<D <M <Y
Y> M> D>

Constellation Games Interview in Bookslut: Hey folks, CG fan Jeanne Thornton interviewed me a couple months back, creating a text that has now been published on Bookslut. (There's also an interview with Saladin Ahmed in the same issue.) The interview ranges over the CG publication process, games as an art form, space exploration, and so on.

One thing the published interview doesn't include is a question about Tetsuo Milk, which Jeanne cut before submitting the interview because it was kind of inside-baseball. But hey, inside baseball is the whole point of News You Can Bruise, so with Jeanne's permission I've reproduced the original question and my answer here:

I would feel remiss in not asking you about Tetsuo Milk, a character whom you’ve said (in your really, really mind-blowingly extensive commentary on the novel) essentially ran away with the book. Tetsuo is a brilliant character, but also feels at times like a heterogeneous element. I like this effect a lot, but I’m curious as to where this guy came from, what you’re saying through him, and how you see him fitting into the overall mix.

Maybe this will help: Tetsuo Milk is the ET version of Ariel. His silly mistakes and misunderstandings are mirror images of the mistakes Ariel makes trying to understand the Constellation. We don't laugh because we're not the ones being misunderstood. When Tetsuo does it to us, it's funny.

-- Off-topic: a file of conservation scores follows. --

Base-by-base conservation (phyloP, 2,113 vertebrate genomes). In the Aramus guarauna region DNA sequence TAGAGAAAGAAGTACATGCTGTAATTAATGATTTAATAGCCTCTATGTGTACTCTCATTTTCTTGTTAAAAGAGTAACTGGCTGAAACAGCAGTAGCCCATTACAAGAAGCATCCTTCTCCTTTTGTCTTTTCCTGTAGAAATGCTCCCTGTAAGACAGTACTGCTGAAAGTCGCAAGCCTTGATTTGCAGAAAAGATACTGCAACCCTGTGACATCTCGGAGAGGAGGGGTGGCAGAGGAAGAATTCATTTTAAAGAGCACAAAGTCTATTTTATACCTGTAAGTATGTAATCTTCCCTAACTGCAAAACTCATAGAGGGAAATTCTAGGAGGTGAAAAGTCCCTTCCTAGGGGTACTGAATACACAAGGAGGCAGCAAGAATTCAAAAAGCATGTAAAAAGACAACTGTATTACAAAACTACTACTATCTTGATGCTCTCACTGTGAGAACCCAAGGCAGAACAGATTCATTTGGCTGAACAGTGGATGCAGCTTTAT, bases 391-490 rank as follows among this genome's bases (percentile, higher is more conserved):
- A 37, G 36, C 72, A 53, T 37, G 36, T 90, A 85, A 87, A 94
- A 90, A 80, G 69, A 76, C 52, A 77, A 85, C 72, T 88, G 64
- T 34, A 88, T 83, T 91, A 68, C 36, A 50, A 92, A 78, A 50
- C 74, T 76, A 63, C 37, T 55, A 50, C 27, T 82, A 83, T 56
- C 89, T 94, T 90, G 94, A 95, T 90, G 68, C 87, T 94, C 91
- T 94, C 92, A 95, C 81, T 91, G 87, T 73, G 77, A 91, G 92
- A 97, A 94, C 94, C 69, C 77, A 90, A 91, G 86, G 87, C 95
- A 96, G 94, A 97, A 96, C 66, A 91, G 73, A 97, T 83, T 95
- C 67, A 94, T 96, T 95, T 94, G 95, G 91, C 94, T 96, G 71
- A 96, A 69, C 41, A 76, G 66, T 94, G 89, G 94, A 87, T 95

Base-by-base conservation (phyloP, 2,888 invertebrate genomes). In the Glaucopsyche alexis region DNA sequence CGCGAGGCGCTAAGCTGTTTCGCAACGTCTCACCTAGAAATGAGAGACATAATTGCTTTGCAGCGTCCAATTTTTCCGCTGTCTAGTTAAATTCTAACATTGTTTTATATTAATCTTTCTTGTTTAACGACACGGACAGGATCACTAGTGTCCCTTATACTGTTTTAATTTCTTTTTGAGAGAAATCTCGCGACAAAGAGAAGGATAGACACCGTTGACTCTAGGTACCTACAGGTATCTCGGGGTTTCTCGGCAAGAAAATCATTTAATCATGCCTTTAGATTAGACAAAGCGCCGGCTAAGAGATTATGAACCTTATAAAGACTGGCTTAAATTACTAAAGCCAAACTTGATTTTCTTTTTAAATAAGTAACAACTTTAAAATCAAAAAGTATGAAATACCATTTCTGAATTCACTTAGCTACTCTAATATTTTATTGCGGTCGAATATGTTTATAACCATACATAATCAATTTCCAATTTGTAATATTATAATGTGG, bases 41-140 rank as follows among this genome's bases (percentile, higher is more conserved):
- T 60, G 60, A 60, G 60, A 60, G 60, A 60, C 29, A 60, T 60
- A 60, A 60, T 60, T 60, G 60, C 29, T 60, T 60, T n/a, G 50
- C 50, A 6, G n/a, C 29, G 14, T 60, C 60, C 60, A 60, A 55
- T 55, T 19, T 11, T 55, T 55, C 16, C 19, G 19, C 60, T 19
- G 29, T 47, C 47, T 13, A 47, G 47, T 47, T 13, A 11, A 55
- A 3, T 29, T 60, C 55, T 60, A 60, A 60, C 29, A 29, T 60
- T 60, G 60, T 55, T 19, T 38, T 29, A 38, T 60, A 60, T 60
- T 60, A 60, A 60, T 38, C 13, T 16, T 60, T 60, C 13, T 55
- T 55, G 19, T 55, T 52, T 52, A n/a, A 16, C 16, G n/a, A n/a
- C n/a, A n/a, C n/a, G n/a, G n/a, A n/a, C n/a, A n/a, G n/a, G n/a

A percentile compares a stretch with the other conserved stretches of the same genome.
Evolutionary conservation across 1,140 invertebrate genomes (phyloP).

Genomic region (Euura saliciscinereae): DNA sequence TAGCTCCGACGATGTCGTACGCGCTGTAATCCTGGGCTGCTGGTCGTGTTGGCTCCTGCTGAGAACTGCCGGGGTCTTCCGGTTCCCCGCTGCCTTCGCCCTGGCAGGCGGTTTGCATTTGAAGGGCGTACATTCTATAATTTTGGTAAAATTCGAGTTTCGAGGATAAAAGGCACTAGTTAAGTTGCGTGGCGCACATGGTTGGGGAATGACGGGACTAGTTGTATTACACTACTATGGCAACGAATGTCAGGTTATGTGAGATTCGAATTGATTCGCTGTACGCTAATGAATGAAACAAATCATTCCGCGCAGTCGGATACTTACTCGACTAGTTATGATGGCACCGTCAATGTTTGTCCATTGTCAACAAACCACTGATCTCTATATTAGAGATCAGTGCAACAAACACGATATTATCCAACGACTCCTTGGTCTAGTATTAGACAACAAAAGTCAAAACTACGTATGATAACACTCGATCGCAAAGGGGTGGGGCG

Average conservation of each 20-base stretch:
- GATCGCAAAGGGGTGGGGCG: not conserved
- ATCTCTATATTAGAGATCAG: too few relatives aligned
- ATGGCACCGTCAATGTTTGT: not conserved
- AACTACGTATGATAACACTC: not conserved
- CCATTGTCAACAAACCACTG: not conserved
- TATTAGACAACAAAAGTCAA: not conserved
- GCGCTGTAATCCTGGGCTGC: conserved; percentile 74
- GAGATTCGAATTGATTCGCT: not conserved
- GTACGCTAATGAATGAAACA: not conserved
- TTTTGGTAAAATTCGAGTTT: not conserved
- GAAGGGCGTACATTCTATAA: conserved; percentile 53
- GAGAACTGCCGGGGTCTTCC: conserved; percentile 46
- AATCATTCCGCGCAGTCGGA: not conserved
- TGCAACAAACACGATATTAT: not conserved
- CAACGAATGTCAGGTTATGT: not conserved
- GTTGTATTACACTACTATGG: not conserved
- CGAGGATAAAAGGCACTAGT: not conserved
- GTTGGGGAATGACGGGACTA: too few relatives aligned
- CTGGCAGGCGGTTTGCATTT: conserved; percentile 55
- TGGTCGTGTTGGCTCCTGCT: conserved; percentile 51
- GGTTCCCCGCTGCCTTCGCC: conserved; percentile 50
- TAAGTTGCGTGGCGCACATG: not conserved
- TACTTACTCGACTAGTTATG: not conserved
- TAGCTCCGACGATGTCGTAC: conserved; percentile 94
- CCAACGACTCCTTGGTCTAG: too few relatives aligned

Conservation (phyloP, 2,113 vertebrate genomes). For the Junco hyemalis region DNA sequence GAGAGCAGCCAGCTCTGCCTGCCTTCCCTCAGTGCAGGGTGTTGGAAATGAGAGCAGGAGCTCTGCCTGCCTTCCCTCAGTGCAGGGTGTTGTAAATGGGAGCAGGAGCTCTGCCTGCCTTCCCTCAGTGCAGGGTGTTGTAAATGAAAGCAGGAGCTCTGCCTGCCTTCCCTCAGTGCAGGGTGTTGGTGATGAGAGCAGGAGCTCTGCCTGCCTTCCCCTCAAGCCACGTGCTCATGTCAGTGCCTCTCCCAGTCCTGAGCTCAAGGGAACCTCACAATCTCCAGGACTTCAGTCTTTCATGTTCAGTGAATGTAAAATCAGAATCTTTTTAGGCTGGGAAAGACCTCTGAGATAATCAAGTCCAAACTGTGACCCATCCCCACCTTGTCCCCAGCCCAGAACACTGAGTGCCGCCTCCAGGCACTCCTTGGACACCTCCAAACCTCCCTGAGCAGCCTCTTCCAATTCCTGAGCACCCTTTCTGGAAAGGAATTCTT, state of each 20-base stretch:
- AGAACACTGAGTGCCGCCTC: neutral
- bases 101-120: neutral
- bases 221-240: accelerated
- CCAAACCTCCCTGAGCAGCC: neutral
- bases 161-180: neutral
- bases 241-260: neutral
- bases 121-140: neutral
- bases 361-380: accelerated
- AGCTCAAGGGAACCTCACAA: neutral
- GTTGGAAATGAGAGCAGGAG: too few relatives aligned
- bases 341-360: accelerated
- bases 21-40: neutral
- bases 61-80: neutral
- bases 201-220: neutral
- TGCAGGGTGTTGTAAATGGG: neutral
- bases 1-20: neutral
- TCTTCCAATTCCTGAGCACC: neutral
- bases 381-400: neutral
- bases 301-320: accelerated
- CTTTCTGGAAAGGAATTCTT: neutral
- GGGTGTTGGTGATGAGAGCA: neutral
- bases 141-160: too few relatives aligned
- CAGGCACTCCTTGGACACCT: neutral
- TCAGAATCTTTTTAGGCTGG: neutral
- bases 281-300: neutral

Here's a spoiler-free example. One of Ariel's post-contact hobbies is posting reviews of alien computer games to his blog. There's one really important scene that reverses the roles: Tetsuo writes a review of a game Ariel worked on as a developer, Brilhantes Poneis 5. Brilhantes is a stupid Farmville-type mobile game where you have a pet pony and do pointless tasks to earn coins to buy accessories for it. Tetsuo tackles the game from a post-scarcity Marxist perspective, putting a lot of work into understanding how a game's economy can work when the player is the employee of an animal. He gets a lot of it right (i.e. he recognizes that the game demeans both its players and its developers), but he's operating from completely the wrong framework.

That's the kind of mistake Ariel makes. He brings his human assumptions to everything, whether he realizes it or not, whether or not Tetsuo or someone else calls him on it.

(This is why there's a reference to "Tetsuo-like ideas" later in the interview; we shoulda cut that reference.)


Unless otherwise noted, all content licensed by Leonard Richardson
under a Creative Commons License.